Storing Sunscreen in Your Car? Think Again
Aug 2, 2021
Ashley Boarman
Woman holding sunscreen on the beach

When I moved out West, I had no idea that sunburns would be one of my most memorable souvenirs from weekends spent exploring Northern California. After putting my skin through the ringer, I was determined to have good sun protection while on the go. I opted to keep a bottle of SPF 30 within arm’s reach in my car. But, I wondered, is my vehicle an OK place to store sunscreen?

Sutter Pacific Medical Foundation dermatologist Joseph Chao, M.D., says no. “Bottles of sunscreen should not be left in cars,” he says.

Dr. Chao explains that sunscreens, particularly chemical sunscreens with active ingredients like oxybenzone and avobenzone, can degrade with exposure to high temperatures from sitting in the car, particularly during sunny months.

“This leads to inadequate protection from harmful UV light and subsequent sun burns, which is a risk factor for skin cancer development,” says Dr. Chao.

Pro tip: Even when you’re at places like the beach, wrap bottles of sunscreen in a towel or leave them in the shade where they aren’t exposed to direct sun and heat.

Sunscreen options

When it comes to sunscreen, people have two options: mineral/physical versus chemical.

A physical sunscreen is made up of natural compounds like zinc oxide and titanium dioxide that sit on the skin’s surface. Physical sunscreens reflect sunlight so that UV (ultraviolet) radiation does not penetrate the epidermis, the skin’s outermost layer.

On the other hand, a chemical sunscreen is a mixture of chemicals that absorb UVA and UVB rays before they can penetrate the skin. They absorb harmful UV rays and create a chemical reaction that transforms UV rays into heat, which then gets released from the skin. Because they absorb the UV light they are consumed in the process and do not offer any more sun protection thereafter. Therefore, it is even more important to reapply chemical sunscreens often says Dr. Chao.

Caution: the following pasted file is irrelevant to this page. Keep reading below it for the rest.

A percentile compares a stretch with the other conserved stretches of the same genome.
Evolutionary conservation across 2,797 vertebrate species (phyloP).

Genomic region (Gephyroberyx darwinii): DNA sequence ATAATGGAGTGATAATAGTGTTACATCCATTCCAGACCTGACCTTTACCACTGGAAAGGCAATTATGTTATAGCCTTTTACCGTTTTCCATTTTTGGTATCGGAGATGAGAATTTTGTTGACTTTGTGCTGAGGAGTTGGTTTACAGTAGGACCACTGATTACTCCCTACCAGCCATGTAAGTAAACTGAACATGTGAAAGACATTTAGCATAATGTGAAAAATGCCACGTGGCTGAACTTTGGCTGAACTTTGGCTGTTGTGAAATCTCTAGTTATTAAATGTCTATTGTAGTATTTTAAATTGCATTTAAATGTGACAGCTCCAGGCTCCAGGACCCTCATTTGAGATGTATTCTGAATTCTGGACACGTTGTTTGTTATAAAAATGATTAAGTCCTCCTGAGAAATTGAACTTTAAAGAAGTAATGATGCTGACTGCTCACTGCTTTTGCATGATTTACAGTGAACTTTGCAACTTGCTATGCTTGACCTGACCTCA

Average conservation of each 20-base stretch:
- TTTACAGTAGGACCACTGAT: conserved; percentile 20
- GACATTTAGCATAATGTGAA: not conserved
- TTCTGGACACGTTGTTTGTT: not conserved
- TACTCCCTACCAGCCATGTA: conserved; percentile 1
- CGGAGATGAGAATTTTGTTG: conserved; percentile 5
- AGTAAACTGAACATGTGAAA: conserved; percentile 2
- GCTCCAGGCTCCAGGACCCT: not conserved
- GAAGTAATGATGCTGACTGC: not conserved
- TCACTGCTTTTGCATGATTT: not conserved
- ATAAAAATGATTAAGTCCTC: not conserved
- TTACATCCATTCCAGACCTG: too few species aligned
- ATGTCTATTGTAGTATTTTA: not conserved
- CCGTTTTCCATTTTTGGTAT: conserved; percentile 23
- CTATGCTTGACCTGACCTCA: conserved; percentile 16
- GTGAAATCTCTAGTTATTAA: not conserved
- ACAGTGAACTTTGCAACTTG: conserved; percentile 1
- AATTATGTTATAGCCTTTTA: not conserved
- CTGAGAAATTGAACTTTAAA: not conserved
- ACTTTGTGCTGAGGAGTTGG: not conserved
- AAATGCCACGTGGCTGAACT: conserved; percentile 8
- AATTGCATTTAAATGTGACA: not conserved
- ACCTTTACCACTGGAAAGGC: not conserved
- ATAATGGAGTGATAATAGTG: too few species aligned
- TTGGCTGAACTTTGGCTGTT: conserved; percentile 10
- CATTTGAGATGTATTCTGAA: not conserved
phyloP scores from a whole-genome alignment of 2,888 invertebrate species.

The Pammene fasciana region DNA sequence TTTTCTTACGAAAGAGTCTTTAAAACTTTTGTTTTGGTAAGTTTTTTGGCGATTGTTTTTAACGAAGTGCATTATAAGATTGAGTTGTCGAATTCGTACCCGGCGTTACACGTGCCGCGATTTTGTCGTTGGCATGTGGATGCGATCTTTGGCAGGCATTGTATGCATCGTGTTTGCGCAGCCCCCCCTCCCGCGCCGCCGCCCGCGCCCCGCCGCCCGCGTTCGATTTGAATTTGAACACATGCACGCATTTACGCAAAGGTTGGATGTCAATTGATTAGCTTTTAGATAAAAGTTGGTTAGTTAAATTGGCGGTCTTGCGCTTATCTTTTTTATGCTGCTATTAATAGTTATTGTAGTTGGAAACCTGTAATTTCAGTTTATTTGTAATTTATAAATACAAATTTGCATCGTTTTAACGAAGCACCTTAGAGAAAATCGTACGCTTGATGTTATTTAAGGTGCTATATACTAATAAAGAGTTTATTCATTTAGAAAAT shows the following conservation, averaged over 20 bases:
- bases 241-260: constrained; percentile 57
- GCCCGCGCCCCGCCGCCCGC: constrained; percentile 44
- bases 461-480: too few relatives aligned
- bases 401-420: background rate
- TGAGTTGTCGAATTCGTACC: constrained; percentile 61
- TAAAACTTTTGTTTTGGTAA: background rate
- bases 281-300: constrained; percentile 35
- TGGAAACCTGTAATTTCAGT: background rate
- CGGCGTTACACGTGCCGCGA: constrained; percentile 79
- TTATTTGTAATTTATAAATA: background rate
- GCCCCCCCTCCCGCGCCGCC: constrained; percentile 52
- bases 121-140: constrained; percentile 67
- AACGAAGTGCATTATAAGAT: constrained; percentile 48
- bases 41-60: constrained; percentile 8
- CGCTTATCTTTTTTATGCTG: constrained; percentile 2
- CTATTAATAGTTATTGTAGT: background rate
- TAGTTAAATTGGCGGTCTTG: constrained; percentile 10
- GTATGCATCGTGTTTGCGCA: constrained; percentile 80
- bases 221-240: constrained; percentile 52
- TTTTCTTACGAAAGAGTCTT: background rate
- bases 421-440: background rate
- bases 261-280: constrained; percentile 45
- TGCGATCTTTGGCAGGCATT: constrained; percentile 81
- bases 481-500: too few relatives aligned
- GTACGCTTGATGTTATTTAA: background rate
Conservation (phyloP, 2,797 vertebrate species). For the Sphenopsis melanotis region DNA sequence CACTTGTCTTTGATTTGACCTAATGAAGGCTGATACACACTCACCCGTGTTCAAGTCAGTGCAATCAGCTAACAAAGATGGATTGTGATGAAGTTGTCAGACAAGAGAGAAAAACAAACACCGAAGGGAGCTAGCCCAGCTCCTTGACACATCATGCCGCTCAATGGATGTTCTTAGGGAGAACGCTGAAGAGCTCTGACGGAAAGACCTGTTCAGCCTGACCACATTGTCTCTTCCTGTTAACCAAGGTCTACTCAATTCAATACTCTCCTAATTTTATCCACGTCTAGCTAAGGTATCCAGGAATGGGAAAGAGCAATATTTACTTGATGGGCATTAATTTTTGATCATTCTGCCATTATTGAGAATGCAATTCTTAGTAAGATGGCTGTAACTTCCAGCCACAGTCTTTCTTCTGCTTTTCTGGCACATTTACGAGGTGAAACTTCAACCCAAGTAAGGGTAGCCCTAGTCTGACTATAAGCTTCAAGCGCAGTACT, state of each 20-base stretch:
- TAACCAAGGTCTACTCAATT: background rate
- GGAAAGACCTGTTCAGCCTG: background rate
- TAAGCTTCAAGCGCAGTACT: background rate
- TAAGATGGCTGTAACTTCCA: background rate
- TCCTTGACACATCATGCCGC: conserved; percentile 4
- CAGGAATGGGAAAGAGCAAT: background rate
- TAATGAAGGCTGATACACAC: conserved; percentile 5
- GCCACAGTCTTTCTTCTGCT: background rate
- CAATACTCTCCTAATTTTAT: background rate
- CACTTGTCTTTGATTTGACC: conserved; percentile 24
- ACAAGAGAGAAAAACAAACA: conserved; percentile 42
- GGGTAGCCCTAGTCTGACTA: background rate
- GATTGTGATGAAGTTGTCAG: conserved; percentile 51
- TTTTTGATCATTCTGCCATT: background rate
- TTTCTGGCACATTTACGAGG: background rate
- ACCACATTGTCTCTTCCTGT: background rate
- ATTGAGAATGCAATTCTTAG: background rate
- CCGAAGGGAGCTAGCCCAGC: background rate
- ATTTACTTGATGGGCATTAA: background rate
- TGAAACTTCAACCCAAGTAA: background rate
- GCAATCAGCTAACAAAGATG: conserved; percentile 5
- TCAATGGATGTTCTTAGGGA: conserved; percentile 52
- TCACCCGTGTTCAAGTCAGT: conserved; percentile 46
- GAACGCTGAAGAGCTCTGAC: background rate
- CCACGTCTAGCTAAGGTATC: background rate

Whichever you choose, ensure you are picking a sunscreen that says “broad spectrum” on the label. Broad spectrum sunscreen offers protection from both UVA and UVB radiation, which are rays that cause fine lines and wrinkles and also those that may lead to skin cancer.

The US Food and Drug Administration recommends using at least a shot glass–sized amount from head to toe on uncovered skin and reapplying every two hours, even on cloudy days. Even more frequent applications are encouraged if you’re sweating or jumping in and out of water.

Strategies for smart sun protection

If you’re wondering which is preferred – spray or cream – Dr. Chao says spray sunscreens can be as effective as cream, but a common misconception is that you do not need to rub spray sunscreen in.

“For all sunscreens to be effective, you must rub them in after application,” emphasizes Dr. Chao.

He says a 20- to 30-minute activation period is recommended prior to sun exposure to optimize chemical sunscreen efficacy. “It’s important to read the label and follow the application instructions,” says Dr. Chao.

As for the level of SPF, literally meaning sun protection factor, does a higher number mean better?

Dr. Chao says that technically 100% of UV light is either reflected or absorbed by mineral or chemical sunscreens at an SPF of 30. “While there may be a theoretical slight increase of time protected with higher SPF (say SPF 50), the most important way to protect yourself is through frequent re-applications. Sunscreens with zinc oxide or titanium dioxide can make the skin appear white or gray, but they may offer slightly better protection than chemical sunscreens and are currently considered reef safe,” says Dr. Chao.

“Not only is sunscreen effective in preventing skin cancer, but it is also the only proven product to slow down sun-related aging of the skin,” he says.

Sun safety is always in season

No matter the weather, it’s important to protect your skin from sun damage throughout the year.

In addition to using sunscreen, Dr. Chao recommends wearing  UPF (ultraviolet protection factor) long-sleeved clothing and a wide-brimmed hat for daily protection from direct sunlight exposure.

 

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